Identify you career anchors

Edgar Schein says that career planning is a continuing process of discovery – one in which a person slowly develops a clearer occupational self concept in terms of what his or her talents, abilities, motives, needs attitudes and values are. Schein also says that as you learn more about yourself, it becomes apparent that you have a dominant career anchor, a concern or value that you will not give up if a (career) choice has to be made.

Career anchors as their name implies, are the pivots around which a person’s career swings; a person becomes conscious of them as a result of learning, through experience about his or her talents and abilities motives and needs and attitudes and values. Based on his research at the Massachusetts Institute of technology, Schein believes that career anchors are difficult to predict because they re evolutionary and a product of a processes of discovery. Some people may never find out what their career anchors are until they have to make a major choice – such as whether to take the promotion to the headquarters staff or strike out on their own by starting a business. It is at this point that the entire person’s past work experiences interests aptitudes and orientation converge into a meaningful pattern that helps show what (career anchor) is the most important factor in driving the person’s career choices.

Based on his study of MIT graduates, Schein identified five career anchors.

Technical / Functional Competence: People who had a strong technical/ functional career anchor tended to avoid decisions that would drive them toward general management. Instead, they made decision that would enable them to remain ad grow in their chosen technical or functional fields.

Managerial Competence

Other people show a strong motivation to become managers and their careers experience enabled them to believe they had the skills and values required. A management position of high responsibility is their ultimate goal. When pressed to explain why they believed they had the skills necessary to gain such position, many in Schein’s research sample answered that they were qualified for these jobs because of what they saw as their competencies in a combination of there areas: (1) analytical competence (ability to identify, analyze and solve problems under conditions of incomplete information and uncertainty); (2) interpersonal competence (ability to influence supervise lead manipulate and control people at all levels), (3) emotional competence (the capacity to be stimulated by emotional and interpersonal crises rather than exhausted or debilitated by them, and the capacity to bear high levels of responsibility without becoming paralyzed).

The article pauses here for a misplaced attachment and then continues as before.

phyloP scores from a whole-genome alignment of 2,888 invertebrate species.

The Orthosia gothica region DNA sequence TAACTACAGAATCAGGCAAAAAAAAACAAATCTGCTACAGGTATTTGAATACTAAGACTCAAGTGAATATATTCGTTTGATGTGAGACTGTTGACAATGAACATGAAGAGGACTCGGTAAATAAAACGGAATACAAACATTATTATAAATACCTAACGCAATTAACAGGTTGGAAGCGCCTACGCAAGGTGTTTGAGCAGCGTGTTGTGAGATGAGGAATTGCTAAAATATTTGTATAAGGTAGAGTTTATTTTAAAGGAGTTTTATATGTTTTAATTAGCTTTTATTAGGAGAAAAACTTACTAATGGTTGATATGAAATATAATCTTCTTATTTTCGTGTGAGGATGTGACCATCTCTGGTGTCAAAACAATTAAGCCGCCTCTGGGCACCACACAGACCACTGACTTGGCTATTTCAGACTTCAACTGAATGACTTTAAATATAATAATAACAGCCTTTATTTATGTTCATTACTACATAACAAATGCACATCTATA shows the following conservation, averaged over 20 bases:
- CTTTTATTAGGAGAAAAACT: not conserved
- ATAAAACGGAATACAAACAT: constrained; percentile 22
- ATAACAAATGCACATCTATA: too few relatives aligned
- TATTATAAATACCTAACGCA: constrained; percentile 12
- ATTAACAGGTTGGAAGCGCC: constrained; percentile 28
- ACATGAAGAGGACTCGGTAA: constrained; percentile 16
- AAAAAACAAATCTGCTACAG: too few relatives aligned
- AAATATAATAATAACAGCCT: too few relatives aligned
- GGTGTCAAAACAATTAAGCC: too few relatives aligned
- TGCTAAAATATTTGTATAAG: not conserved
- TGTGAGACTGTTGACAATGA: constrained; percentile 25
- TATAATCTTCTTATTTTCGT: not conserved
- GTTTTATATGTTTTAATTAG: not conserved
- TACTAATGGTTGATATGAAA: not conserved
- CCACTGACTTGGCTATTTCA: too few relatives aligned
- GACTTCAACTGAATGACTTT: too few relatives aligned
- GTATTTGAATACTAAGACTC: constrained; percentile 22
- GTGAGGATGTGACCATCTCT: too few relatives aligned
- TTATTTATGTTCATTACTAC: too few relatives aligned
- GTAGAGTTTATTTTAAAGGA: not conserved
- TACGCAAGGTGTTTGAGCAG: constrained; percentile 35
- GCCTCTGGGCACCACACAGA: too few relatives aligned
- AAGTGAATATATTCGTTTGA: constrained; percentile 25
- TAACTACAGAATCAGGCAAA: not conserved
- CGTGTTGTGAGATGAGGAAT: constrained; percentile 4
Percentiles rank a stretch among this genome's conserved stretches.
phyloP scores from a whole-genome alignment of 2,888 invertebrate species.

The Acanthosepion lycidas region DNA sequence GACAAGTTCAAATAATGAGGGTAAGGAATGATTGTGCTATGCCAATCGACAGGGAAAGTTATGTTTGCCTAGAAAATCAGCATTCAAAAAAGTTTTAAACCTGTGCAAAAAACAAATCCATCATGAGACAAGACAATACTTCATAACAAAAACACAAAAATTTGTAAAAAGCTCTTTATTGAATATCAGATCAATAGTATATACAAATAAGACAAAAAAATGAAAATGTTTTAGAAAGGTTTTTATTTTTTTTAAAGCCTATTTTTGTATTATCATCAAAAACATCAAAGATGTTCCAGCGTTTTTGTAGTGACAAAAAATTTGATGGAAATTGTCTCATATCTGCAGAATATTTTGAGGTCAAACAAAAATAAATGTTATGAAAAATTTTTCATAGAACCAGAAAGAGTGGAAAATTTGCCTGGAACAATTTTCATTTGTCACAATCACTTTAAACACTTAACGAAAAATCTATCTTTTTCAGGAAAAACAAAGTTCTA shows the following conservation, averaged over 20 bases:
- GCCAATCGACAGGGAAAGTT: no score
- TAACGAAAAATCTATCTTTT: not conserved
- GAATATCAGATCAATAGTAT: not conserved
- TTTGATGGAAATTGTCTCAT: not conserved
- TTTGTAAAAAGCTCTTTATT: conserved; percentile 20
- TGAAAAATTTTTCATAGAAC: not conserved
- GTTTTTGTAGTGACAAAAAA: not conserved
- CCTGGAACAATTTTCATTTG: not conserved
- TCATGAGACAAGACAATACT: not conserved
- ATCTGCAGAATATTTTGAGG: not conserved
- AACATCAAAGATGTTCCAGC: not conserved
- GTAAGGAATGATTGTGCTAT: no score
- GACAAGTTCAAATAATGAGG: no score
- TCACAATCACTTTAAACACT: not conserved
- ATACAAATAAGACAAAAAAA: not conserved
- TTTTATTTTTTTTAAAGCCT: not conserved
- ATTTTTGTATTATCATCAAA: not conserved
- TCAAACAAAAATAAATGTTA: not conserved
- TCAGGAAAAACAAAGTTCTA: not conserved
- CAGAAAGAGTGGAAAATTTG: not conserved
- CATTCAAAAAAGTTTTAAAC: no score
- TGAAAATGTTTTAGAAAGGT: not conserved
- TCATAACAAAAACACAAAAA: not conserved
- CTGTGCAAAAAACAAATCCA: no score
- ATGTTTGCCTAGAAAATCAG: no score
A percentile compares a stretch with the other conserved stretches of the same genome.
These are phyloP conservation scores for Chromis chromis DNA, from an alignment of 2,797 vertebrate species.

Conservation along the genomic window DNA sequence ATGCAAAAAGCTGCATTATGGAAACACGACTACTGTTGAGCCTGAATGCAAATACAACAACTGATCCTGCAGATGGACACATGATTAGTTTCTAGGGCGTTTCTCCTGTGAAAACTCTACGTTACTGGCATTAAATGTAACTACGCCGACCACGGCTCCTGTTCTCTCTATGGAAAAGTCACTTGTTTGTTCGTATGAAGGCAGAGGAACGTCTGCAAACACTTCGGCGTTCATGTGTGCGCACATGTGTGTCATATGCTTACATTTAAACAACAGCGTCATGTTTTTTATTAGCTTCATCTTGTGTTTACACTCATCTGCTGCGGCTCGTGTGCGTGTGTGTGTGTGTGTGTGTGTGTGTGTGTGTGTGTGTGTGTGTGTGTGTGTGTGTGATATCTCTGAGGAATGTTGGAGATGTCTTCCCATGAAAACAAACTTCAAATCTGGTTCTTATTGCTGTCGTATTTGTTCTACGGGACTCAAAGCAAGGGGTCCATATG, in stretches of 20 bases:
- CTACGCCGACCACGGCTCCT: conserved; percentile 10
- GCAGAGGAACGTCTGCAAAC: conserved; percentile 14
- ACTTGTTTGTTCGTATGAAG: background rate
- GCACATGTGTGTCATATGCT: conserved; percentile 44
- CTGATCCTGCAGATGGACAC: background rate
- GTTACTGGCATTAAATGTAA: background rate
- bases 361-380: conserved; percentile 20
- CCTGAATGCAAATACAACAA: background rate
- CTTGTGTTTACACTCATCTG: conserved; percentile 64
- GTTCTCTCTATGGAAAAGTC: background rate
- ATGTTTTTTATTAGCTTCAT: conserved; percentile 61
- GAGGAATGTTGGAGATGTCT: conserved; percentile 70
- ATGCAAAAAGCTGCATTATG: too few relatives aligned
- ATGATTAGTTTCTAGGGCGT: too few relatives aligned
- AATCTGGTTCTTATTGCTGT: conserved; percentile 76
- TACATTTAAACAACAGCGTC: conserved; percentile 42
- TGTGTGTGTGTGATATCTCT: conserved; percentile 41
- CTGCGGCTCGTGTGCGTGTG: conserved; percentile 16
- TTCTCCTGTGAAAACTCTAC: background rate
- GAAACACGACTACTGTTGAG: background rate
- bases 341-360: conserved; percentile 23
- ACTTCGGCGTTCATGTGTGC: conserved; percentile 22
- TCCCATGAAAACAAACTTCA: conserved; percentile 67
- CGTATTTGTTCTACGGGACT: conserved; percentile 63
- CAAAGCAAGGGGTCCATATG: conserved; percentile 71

Some of the graduates had gone on to become successful entrepreneurs. To Schein these people seemed to have a need to build or create something that was entirely their own product – a product or process that bears their name a company of their own, or a personal fortune that reflects their accomplishments. For example one graduate had become a successful purchaser restorer and renter of townhouses in a large city; another had built a successful consulting firm.

Autonomy and Independence

Some seemed driven by the need to be on their own, free of the dependence that can arise when a person elects to work in a large organization where promotions, transfers, and salary decisions make them subordinate to others. Many of these graduates also had a strong technical / functional. Instead of pursuing this orientation in an organization they had decided to become consultants working either alone or as part of a relatively small firm. Others had become professors of business, freelance writers and proprietors of a small retail business.


A few of the graduates were mostly concerned with long run career stability and job security. They seemed willing to do what has required maintaining job security a decent income, and a stable future in the form of a good retirement program and benefits. For those interested in geographic security maintaining a stable, secure career in familiar surroundings was generally more important than pursuing superior career choices, if choosing the latter meant injecting instability or insecurity into their lives by forcing them to pull up roots and move to another city. For others security meant organizational security. They might today opt for governments where tenure still tends to be a way of life. They were much more wiling to let employers decide what their careers should be.